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This post first appeared on Cold Weather Aquaponics.Keeping up our trek through the list of aquaponics winterization techniques (in no particular order), this week we turn to water chemistry. This post will provide an explanation for why nitrification in cold water offers us a challenge.  It assumes you've digested the basics of nitrification.  If you haven't, read up here.  The next technical post will give you a guide for sizing your biofilter. As you read this, keep in mind that I'm not a chemist, a biologist, or a bio-chemist, and this is not my area of expertise.  I'd recommend taking this post with about 500 ppm of salt. I'm only going into this issue because it's essential for cold weather operation.

  • Passive Solar Greenhouse Design
  • Insulated and Air-Sealed Fish Tanks and Grow Beds
  • Insulated Piping
  • Multiple Layers of Thermal Protection for Plants
  • Fish Selection for Cold Hardiness
  • Plant Selection for Cold Hardiness and Freeze/Thaw Tolerance
  • Efficient Water (Not Air) Heating
  • Programmable Temperature-Dependent Pumping Controls
  • Strategies for Maximizing Nitrification in Cold Water
  • Aquaponics-Integrated Hot Tubs (Seriously)

Cold Water Nitrification

In some ways this post puts the cart before the horse because we haven't gotten into seasonal water temperatures and the reasons for them. For the meantime, I hope you'll just trust me that keeping warm water in a backyard aquaponics greenhouse in a climate like mine is foolish. Lots of people do it. But then again, lots of people buy huge off-road vehicles and never go off road. Go figure. 

Anyhow, assuming that you'll be lowering your water temperatures down to 50°F or lower in winter, you'll need to start thinking about bacteria.

If you're not familiar with the bacteria that live in your aquaponics system, welcome to the club! Some may try and pretend that we understand the bacteria in our systems, but in reality it's 99.9% mystery. We know that some things work, and that's what we do. But in truth, humans know more about the farthest reaches of space than we do about our own soil bacteria.  For more on this, read Teaming with Microbes: A Gardener's Guid to the Soil Food Web. But I digress.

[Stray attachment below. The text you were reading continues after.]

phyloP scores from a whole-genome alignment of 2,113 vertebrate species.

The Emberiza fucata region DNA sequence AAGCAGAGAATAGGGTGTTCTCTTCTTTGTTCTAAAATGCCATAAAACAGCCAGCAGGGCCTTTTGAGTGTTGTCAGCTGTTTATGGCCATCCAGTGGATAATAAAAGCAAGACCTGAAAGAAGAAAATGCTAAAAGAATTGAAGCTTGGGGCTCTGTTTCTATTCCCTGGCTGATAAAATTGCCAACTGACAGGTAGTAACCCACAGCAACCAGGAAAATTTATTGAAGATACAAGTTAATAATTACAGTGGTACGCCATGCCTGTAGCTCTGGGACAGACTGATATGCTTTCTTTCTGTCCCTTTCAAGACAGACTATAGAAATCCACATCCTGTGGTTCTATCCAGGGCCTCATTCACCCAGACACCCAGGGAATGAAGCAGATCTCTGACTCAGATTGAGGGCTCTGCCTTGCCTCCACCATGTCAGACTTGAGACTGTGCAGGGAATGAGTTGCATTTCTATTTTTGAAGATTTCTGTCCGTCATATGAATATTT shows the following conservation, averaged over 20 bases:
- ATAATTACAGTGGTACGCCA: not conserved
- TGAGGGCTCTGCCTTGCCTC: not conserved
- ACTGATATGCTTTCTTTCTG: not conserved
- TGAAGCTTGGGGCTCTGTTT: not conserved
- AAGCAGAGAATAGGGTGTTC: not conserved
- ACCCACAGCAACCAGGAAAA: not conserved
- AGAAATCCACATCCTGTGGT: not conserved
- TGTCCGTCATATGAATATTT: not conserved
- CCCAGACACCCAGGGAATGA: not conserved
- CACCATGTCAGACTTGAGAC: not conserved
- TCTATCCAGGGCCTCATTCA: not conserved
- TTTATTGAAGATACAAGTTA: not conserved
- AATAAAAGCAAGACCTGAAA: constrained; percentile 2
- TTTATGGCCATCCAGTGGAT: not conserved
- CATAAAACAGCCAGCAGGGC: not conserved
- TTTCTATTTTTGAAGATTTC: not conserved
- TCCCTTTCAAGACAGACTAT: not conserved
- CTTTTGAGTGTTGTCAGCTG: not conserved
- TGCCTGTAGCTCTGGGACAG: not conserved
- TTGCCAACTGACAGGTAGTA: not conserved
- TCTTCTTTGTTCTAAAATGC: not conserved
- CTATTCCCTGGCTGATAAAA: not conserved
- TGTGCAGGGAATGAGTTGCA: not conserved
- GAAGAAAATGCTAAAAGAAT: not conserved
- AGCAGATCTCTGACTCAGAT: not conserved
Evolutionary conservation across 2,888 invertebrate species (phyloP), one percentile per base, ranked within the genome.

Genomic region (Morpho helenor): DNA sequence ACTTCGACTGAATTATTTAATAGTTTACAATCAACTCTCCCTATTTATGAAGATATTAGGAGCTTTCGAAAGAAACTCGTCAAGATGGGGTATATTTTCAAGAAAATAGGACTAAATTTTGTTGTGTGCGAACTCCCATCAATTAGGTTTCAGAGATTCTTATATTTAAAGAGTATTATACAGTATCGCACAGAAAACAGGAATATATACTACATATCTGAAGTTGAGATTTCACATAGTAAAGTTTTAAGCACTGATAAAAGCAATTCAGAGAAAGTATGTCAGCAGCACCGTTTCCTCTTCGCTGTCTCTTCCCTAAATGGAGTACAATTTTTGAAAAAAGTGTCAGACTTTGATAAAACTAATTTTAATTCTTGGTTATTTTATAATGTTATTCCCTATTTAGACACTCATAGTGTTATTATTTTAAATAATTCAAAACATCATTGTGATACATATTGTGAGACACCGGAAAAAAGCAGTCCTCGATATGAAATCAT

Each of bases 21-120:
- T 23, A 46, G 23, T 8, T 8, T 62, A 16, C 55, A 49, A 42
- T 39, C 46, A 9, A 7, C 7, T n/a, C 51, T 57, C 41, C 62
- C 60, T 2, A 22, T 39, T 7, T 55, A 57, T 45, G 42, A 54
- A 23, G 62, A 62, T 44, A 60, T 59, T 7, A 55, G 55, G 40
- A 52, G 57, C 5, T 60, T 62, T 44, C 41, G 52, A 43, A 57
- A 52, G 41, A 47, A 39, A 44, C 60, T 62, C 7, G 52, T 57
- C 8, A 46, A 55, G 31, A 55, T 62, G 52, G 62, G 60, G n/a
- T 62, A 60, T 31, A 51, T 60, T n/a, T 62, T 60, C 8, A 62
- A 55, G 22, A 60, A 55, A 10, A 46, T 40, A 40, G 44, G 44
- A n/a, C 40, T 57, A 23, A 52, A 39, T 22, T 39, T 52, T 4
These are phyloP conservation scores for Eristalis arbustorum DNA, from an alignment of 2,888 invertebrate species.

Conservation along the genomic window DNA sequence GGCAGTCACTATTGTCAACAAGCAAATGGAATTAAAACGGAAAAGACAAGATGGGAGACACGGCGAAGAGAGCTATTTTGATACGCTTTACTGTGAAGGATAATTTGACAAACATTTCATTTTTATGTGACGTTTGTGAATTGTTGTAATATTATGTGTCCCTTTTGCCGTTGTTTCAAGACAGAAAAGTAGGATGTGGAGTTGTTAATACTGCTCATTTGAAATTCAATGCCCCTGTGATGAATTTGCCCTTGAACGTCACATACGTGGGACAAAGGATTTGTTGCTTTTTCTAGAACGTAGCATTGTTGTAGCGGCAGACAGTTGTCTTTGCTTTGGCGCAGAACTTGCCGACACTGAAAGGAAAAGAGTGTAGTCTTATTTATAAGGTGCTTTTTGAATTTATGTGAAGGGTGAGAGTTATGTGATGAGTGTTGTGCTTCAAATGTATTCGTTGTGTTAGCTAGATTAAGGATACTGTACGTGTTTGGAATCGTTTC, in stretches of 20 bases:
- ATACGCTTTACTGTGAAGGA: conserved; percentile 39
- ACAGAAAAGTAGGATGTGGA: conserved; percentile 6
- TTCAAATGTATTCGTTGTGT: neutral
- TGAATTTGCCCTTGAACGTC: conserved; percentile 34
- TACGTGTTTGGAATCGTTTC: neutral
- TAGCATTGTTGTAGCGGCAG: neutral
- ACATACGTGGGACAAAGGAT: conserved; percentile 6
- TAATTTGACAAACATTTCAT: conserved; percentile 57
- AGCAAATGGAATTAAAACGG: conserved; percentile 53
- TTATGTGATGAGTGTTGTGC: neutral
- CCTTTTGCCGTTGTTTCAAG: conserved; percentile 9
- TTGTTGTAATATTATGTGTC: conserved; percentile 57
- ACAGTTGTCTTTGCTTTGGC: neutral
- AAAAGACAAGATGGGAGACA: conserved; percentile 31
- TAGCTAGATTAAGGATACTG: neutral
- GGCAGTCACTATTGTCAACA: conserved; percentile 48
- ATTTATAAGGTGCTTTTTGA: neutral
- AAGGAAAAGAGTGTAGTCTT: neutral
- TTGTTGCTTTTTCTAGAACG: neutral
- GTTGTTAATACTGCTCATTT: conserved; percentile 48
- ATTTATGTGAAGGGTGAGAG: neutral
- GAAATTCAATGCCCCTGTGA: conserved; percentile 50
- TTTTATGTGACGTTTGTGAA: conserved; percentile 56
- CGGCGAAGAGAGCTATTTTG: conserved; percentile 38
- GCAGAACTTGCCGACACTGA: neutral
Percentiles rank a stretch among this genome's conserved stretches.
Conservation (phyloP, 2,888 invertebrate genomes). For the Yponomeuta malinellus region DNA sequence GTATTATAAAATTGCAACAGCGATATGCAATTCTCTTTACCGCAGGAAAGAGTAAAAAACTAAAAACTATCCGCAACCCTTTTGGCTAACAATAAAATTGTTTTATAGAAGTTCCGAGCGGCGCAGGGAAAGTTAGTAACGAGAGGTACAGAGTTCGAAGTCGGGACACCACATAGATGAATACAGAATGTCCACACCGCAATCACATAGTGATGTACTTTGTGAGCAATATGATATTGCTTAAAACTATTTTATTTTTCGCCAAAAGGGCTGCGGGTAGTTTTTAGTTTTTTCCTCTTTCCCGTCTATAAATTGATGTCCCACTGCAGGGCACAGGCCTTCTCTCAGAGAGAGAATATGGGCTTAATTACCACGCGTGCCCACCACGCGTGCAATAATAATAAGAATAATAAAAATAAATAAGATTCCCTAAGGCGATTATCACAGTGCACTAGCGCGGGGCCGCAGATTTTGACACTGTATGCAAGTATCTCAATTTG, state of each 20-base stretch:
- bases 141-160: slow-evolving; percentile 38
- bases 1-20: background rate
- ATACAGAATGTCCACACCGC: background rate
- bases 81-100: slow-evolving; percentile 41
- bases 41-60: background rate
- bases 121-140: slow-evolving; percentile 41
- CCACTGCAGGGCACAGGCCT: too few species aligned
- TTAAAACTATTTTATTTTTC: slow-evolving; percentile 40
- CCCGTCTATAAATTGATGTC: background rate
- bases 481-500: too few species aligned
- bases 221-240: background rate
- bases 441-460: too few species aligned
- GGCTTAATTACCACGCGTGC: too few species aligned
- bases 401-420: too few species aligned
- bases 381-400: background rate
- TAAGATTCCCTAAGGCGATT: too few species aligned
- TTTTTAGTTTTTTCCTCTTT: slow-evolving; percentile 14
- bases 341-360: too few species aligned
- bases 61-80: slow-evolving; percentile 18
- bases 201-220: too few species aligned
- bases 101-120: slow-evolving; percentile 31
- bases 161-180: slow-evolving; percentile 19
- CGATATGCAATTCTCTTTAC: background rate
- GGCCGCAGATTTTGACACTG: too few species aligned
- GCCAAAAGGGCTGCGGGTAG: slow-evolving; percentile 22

For the purposes of nitrification (converting ammonia to nitrite then to nitrate), there are two types that do the work.  Or, rather, we group bacteria into these two types depending on the work that they do. Nitrosomonas bacteria convert ammonia (toxic to fish) to nitrites (even more toxic to fish).  Once that step is done, Nitrobacter then convert nitrites to nitrates (not very toxic to fish).  

By the way, "convert" as it's used here is a euphemism for "eat the one thing and poop out the other," in the same way that we "convert" Cracklin' Oat Bran into little rocks. There are two things that get otherwise squeamish people comfortable talking about poop. One is gardening. The other is raising children.

This beautiful, magical process works wonderfully and (usually) reliably in our aquaponics systems. Mine has gotten so reliable that I only check my ammonia and nitrate levels once a month (or whenever the neighbor kids want something to do).

However, like most things, this slows down when it gets cold. I can relate to this. When it's 10°F outside, it takes a lot to get me off the couch and out the door for a run. I have to put on a jacket, a hat, gloves, maybe a mask, and the whole darned thing is uncomfortable. Bacteria is the same way. Converting ammonia is such a bother. I need a nap.

Fortunately, this cold-weather slowdown is predictable, as the following charts show us. I've copied a bunch of them because the results don't all agree with one-another and I don't have a clear way of determining which is most accurate. 

Nitrification Rates by Temperature in Soil[/caption] [caption id="" align="alignnone"

Various Nitrifying Bacteria Growth vs. Temperature in Aquaculture

Nitrification Rates by Temperature in Aquariums

According to the US EPA, most strains of nitrifiers grow optimally at temperatures between 77 and 86°F, but nitrification has occurred over a wide range of temperatures (46-79°F).

This article suggests that nitrifying bacteria can operate at even lower temperatures than the studies listed above.

What this all means for you is that the rules of thumb for biofilter and/or grow bed sizing proposed by most of the sites and books about aquaponics may not serve you well when your water temperatures dip below about 50°F.  Stay tuned for the next technical post on how to size your biofilter.